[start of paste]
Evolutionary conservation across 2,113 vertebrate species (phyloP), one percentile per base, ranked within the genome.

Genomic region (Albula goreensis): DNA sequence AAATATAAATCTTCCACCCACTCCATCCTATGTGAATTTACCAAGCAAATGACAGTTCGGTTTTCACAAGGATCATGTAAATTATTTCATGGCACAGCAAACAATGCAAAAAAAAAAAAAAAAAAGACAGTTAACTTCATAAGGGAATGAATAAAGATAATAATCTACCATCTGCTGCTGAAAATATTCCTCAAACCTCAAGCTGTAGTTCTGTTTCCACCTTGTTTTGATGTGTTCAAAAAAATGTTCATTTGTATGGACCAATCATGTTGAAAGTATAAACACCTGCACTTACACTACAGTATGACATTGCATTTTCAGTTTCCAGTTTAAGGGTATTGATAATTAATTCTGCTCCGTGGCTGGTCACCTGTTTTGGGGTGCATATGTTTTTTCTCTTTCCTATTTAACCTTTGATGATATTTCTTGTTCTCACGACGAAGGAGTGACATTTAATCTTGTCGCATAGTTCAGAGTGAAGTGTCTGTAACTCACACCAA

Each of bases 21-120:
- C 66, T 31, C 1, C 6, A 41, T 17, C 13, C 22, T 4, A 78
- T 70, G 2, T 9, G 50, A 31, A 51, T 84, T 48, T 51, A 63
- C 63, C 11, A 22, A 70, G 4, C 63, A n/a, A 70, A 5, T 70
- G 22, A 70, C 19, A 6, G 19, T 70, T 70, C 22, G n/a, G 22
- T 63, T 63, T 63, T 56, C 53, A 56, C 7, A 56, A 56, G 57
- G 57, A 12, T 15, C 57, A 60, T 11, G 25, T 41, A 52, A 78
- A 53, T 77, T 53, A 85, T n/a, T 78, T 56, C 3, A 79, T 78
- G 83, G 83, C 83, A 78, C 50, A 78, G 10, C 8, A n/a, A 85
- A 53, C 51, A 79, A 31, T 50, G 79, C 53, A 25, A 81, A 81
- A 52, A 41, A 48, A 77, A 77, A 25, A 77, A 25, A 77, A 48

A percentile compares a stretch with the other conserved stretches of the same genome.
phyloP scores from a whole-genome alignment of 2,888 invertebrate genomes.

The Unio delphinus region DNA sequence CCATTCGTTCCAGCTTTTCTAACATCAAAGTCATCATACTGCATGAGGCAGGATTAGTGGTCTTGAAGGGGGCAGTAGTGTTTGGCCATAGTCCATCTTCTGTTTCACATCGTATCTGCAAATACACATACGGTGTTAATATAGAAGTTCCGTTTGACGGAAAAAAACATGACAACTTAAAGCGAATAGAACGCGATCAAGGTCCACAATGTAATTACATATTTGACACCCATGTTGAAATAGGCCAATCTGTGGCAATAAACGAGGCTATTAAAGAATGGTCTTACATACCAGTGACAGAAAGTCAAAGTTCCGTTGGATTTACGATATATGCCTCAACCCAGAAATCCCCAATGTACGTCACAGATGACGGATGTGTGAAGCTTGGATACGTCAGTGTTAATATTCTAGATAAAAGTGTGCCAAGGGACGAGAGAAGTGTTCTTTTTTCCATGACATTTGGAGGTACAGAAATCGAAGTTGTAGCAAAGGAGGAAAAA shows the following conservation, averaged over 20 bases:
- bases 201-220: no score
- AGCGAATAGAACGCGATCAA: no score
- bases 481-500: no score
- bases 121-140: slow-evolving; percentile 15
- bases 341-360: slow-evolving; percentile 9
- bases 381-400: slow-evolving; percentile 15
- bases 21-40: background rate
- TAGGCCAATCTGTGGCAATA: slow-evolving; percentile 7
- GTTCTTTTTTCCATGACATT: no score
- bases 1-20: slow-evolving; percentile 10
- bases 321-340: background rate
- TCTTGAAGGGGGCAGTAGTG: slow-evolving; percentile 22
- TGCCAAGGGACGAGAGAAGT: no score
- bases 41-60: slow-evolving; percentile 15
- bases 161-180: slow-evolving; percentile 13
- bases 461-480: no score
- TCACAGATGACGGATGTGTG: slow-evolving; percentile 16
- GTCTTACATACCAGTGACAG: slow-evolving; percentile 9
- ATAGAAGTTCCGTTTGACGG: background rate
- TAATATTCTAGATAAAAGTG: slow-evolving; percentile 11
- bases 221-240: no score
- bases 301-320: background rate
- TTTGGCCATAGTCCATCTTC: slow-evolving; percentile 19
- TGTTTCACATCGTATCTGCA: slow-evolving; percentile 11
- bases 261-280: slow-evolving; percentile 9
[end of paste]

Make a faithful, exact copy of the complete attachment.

Evolutionary conservation across 2,113 vertebrate species (phyloP), one percentile per base, ranked within the genome.

Genomic region (Albula goreensis): DNA sequence AAATATAAATCTTCCACCCACTCCATCCTATGTGAATTTACCAAGCAAATGACAGTTCGGTTTTCACAAGGATCATGTAAATTATTTCATGGCACAGCAAACAATGCAAAAAAAAAAAAAAAAAAGACAGTTAACTTCATAAGGGAATGAATAAAGATAATAATCTACCATCTGCTGCTGAAAATATTCCTCAAACCTCAAGCTGTAGTTCTGTTTCCACCTTGTTTTGATGTGTTCAAAAAAATGTTCATTTGTATGGACCAATCATGTTGAAAGTATAAACACCTGCACTTACACTACAGTATGACATTGCATTTTCAGTTTCCAGTTTAAGGGTATTGATAATTAATTCTGCTCCGTGGCTGGTCACCTGTTTTGGGGTGCATATGTTTTTTCTCTTTCCTATTTAACCTTTGATGATATTTCTTGTTCTCACGACGAAGGAGTGACATTTAATCTTGTCGCATAGTTCAGAGTGAAGTGTCTGTAACTCACACCAA

Each of bases 21-120:
- C 66, T 31, C 1, C 6, A 41, T 17, C 13, C 22, T 4, A 78
- T 70, G 2, T 9, G 50, A 31, A 51, T 84, T 48, T 51, A 63
- C 63, C 11, A 22, A 70, G 4, C 63, A n/a, A 70, A 5, T 70
- G 22, A 70, C 19, A 6, G 19, T 70, T 70, C 22, G n/a, G 22
- T 63, T 63, T 63, T 56, C 53, A 56, C 7, A 56, A 56, G 57
- G 57, A 12, T 15, C 57, A 60, T 11, G 25, T 41, A 52, A 78
- A 53, T 77, T 53, A 85, T n/a, T 78, T 56, C 3, A 79, T 78
- G 83, G 83, C 83, A 78, C 50, A 78, G 10, C 8, A n/a, A 85
- A 53, C 51, A 79, A 31, T 50, G 79, C 53, A 25, A 81, A 81
- A 52, A 41, A 48, A 77, A 77, A 25, A 77, A 25, A 77, A 48

A percentile compares a stretch with the other conserved stretches of the same genome.
phyloP scores from a whole-genome alignment of 2,888 invertebrate genomes.

The Unio delphinus region DNA sequence CCATTCGTTCCAGCTTTTCTAACATCAAAGTCATCATACTGCATGAGGCAGGATTAGTGGTCTTGAAGGGGGCAGTAGTGTTTGGCCATAGTCCATCTTCTGTTTCACATCGTATCTGCAAATACACATACGGTGTTAATATAGAAGTTCCGTTTGACGGAAAAAAACATGACAACTTAAAGCGAATAGAACGCGATCAAGGTCCACAATGTAATTACATATTTGACACCCATGTTGAAATAGGCCAATCTGTGGCAATAAACGAGGCTATTAAAGAATGGTCTTACATACCAGTGACAGAAAGTCAAAGTTCCGTTGGATTTACGATATATGCCTCAACCCAGAAATCCCCAATGTACGTCACAGATGACGGATGTGTGAAGCTTGGATACGTCAGTGTTAATATTCTAGATAAAAGTGTGCCAAGGGACGAGAGAAGTGTTCTTTTTTCCATGACATTTGGAGGTACAGAAATCGAAGTTGTAGCAAAGGAGGAAAAA shows the following conservation, averaged over 20 bases:
- bases 201-220: no score
- AGCGAATAGAACGCGATCAA: no score
- bases 481-500: no score
- bases 121-140: slow-evolving; percentile 15
- bases 341-360: slow-evolving; percentile 9
- bases 381-400: slow-evolving; percentile 15
- bases 21-40: background rate
- TAGGCCAATCTGTGGCAATA: slow-evolving; percentile 7
- GTTCTTTTTTCCATGACATT: no score
- bases 1-20: slow-evolving; percentile 10
- bases 321-340: background rate
- TCTTGAAGGGGGCAGTAGTG: slow-evolving; percentile 22
- TGCCAAGGGACGAGAGAAGT: no score
- bases 41-60: slow-evolving; percentile 15
- bases 161-180: slow-evolving; percentile 13
- bases 461-480: no score
- TCACAGATGACGGATGTGTG: slow-evolving; percentile 16
- GTCTTACATACCAGTGACAG: slow-evolving; percentile 9
- ATAGAAGTTCCGTTTGACGG: background rate
- TAATATTCTAGATAAAAGTG: slow-evolving; percentile 11
- bases 221-240: no score
- bases 301-320: background rate
- TTTGGCCATAGTCCATCTTC: slow-evolving; percentile 19
- TGTTTCACATCGTATCTGCA: slow-evolving; percentile 11
- bases 261-280: slow-evolving; percentile 9